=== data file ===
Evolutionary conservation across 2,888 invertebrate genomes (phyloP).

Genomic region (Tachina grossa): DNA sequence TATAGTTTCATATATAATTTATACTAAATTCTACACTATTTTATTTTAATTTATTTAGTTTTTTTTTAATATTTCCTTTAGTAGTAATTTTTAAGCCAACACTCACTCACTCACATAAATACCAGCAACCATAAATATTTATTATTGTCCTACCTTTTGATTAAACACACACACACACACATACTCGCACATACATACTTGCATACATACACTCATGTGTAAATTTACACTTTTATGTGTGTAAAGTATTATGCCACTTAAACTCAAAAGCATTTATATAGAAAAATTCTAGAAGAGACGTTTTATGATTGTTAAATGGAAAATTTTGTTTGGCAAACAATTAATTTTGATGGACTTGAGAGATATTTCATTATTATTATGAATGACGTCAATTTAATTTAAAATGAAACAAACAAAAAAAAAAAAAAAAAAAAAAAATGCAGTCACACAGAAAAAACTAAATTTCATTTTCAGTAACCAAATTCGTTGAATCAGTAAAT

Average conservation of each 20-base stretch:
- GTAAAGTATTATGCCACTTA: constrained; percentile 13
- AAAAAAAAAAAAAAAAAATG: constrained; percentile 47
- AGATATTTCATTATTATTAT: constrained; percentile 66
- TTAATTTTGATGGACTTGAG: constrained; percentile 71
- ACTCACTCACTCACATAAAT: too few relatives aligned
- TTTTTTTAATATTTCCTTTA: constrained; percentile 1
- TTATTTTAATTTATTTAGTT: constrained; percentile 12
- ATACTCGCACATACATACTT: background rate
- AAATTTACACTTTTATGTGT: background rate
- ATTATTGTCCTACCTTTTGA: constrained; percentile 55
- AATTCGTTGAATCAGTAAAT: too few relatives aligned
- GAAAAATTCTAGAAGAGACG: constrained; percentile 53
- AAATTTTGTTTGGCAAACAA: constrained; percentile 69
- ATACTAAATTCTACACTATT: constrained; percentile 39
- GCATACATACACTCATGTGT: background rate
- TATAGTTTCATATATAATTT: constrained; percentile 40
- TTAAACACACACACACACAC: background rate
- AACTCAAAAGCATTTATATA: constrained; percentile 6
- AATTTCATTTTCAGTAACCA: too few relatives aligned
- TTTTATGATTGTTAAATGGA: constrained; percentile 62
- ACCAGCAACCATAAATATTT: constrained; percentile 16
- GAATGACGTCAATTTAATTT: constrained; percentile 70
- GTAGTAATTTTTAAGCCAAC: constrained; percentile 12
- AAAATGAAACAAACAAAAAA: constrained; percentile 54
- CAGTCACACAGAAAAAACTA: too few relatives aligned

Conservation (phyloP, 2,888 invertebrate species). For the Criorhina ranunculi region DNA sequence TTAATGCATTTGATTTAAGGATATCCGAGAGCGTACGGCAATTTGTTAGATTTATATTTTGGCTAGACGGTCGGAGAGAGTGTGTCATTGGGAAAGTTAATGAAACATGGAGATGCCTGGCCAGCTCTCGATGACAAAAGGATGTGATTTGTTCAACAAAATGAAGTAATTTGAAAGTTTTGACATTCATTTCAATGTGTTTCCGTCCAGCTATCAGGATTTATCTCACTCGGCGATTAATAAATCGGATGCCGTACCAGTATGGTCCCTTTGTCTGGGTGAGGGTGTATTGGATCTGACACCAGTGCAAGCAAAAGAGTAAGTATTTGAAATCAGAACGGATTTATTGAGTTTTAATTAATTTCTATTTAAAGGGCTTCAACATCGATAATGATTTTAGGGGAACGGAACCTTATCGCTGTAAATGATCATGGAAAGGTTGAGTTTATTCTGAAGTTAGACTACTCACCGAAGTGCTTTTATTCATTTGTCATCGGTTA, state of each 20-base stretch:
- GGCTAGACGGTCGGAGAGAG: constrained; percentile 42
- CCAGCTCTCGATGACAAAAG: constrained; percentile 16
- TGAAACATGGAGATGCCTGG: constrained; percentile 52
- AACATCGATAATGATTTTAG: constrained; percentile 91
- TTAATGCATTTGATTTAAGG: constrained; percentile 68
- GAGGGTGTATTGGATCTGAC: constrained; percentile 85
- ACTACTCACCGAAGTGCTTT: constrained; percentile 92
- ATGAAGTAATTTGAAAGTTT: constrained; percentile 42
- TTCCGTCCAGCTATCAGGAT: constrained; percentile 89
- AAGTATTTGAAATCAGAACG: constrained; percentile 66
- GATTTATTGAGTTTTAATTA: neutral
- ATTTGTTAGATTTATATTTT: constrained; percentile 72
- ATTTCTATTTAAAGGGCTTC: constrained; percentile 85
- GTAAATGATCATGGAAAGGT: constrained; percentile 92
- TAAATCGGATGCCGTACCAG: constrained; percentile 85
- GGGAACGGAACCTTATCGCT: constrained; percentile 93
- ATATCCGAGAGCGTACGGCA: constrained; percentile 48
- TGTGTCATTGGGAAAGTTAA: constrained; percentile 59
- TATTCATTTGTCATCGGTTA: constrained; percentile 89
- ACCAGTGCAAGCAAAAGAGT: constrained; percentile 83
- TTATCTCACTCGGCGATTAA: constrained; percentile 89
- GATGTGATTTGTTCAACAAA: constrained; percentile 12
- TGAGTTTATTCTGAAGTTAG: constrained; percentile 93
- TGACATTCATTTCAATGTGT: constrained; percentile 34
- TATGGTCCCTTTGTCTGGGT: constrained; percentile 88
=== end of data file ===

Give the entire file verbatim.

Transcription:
Evolutionary conservation across 2,888 invertebrate genomes (phyloP).

Genomic region (Tachina grossa): DNA sequence TATAGTTTCATATATAATTTATACTAAATTCTACACTATTTTATTTTAATTTATTTAGTTTTTTTTTAATATTTCCTTTAGTAGTAATTTTTAAGCCAACACTCACTCACTCACATAAATACCAGCAACCATAAATATTTATTATTGTCCTACCTTTTGATTAAACACACACACACACACATACTCGCACATACATACTTGCATACATACACTCATGTGTAAATTTACACTTTTATGTGTGTAAAGTATTATGCCACTTAAACTCAAAAGCATTTATATAGAAAAATTCTAGAAGAGACGTTTTATGATTGTTAAATGGAAAATTTTGTTTGGCAAACAATTAATTTTGATGGACTTGAGAGATATTTCATTATTATTATGAATGACGTCAATTTAATTTAAAATGAAACAAACAAAAAAAAAAAAAAAAAAAAAAAATGCAGTCACACAGAAAAAACTAAATTTCATTTTCAGTAACCAAATTCGTTGAATCAGTAAAT

Average conservation of each 20-base stretch:
- GTAAAGTATTATGCCACTTA: constrained; percentile 13
- AAAAAAAAAAAAAAAAAATG: constrained; percentile 47
- AGATATTTCATTATTATTAT: constrained; percentile 66
- TTAATTTTGATGGACTTGAG: constrained; percentile 71
- ACTCACTCACTCACATAAAT: too few relatives aligned
- TTTTTTTAATATTTCCTTTA: constrained; percentile 1
- TTATTTTAATTTATTTAGTT: constrained; percentile 12
- ATACTCGCACATACATACTT: background rate
- AAATTTACACTTTTATGTGT: background rate
- ATTATTGTCCTACCTTTTGA: constrained; percentile 55
- AATTCGTTGAATCAGTAAAT: too few relatives aligned
- GAAAAATTCTAGAAGAGACG: constrained; percentile 53
- AAATTTTGTTTGGCAAACAA: constrained; percentile 69
- ATACTAAATTCTACACTATT: constrained; percentile 39
- GCATACATACACTCATGTGT: background rate
- TATAGTTTCATATATAATTT: constrained; percentile 40
- TTAAACACACACACACACAC: background rate
- AACTCAAAAGCATTTATATA: constrained; percentile 6
- AATTTCATTTTCAGTAACCA: too few relatives aligned
- TTTTATGATTGTTAAATGGA: constrained; percentile 62
- ACCAGCAACCATAAATATTT: constrained; percentile 16
- GAATGACGTCAATTTAATTT: constrained; percentile 70
- GTAGTAATTTTTAAGCCAAC: constrained; percentile 12
- AAAATGAAACAAACAAAAAA: constrained; percentile 54
- CAGTCACACAGAAAAAACTA: too few relatives aligned

Conservation (phyloP, 2,888 invertebrate species). For the Criorhina ranunculi region DNA sequence TTAATGCATTTGATTTAAGGATATCCGAGAGCGTACGGCAATTTGTTAGATTTATATTTTGGCTAGACGGTCGGAGAGAGTGTGTCATTGGGAAAGTTAATGAAACATGGAGATGCCTGGCCAGCTCTCGATGACAAAAGGATGTGATTTGTTCAACAAAATGAAGTAATTTGAAAGTTTTGACATTCATTTCAATGTGTTTCCGTCCAGCTATCAGGATTTATCTCACTCGGCGATTAATAAATCGGATGCCGTACCAGTATGGTCCCTTTGTCTGGGTGAGGGTGTATTGGATCTGACACCAGTGCAAGCAAAAGAGTAAGTATTTGAAATCAGAACGGATTTATTGAGTTTTAATTAATTTCTATTTAAAGGGCTTCAACATCGATAATGATTTTAGGGGAACGGAACCTTATCGCTGTAAATGATCATGGAAAGGTTGAGTTTATTCTGAAGTTAGACTACTCACCGAAGTGCTTTTATTCATTTGTCATCGGTTA, state of each 20-base stretch:
- GGCTAGACGGTCGGAGAGAG: constrained; percentile 42
- CCAGCTCTCGATGACAAAAG: constrained; percentile 16
- TGAAACATGGAGATGCCTGG: constrained; percentile 52
- AACATCGATAATGATTTTAG: constrained; percentile 91
- TTAATGCATTTGATTTAAGG: constrained; percentile 68
- GAGGGTGTATTGGATCTGAC: constrained; percentile 85
- ACTACTCACCGAAGTGCTTT: constrained; percentile 92
- ATGAAGTAATTTGAAAGTTT: constrained; percentile 42
- TTCCGTCCAGCTATCAGGAT: constrained; percentile 89
- AAGTATTTGAAATCAGAACG: constrained; percentile 66
- GATTTATTGAGTTTTAATTA: neutral
- ATTTGTTAGATTTATATTTT: constrained; percentile 72
- ATTTCTATTTAAAGGGCTTC: constrained; percentile 85
- GTAAATGATCATGGAAAGGT: constrained; percentile 92
- TAAATCGGATGCCGTACCAG: constrained; percentile 85
- GGGAACGGAACCTTATCGCT: constrained; percentile 93
- ATATCCGAGAGCGTACGGCA: constrained; percentile 48
- TGTGTCATTGGGAAAGTTAA: constrained; percentile 59
- TATTCATTTGTCATCGGTTA: constrained; percentile 89
- ACCAGTGCAAGCAAAAGAGT: constrained; percentile 83
- TTATCTCACTCGGCGATTAA: constrained; percentile 89
- GATGTGATTTGTTCAACAAA: constrained; percentile 12
- TGAGTTTATTCTGAAGTTAG: constrained; percentile 93
- TGACATTCATTTCAATGTGT: constrained; percentile 34
- TATGGTCCCTTTGTCTGGGT: constrained; percentile 88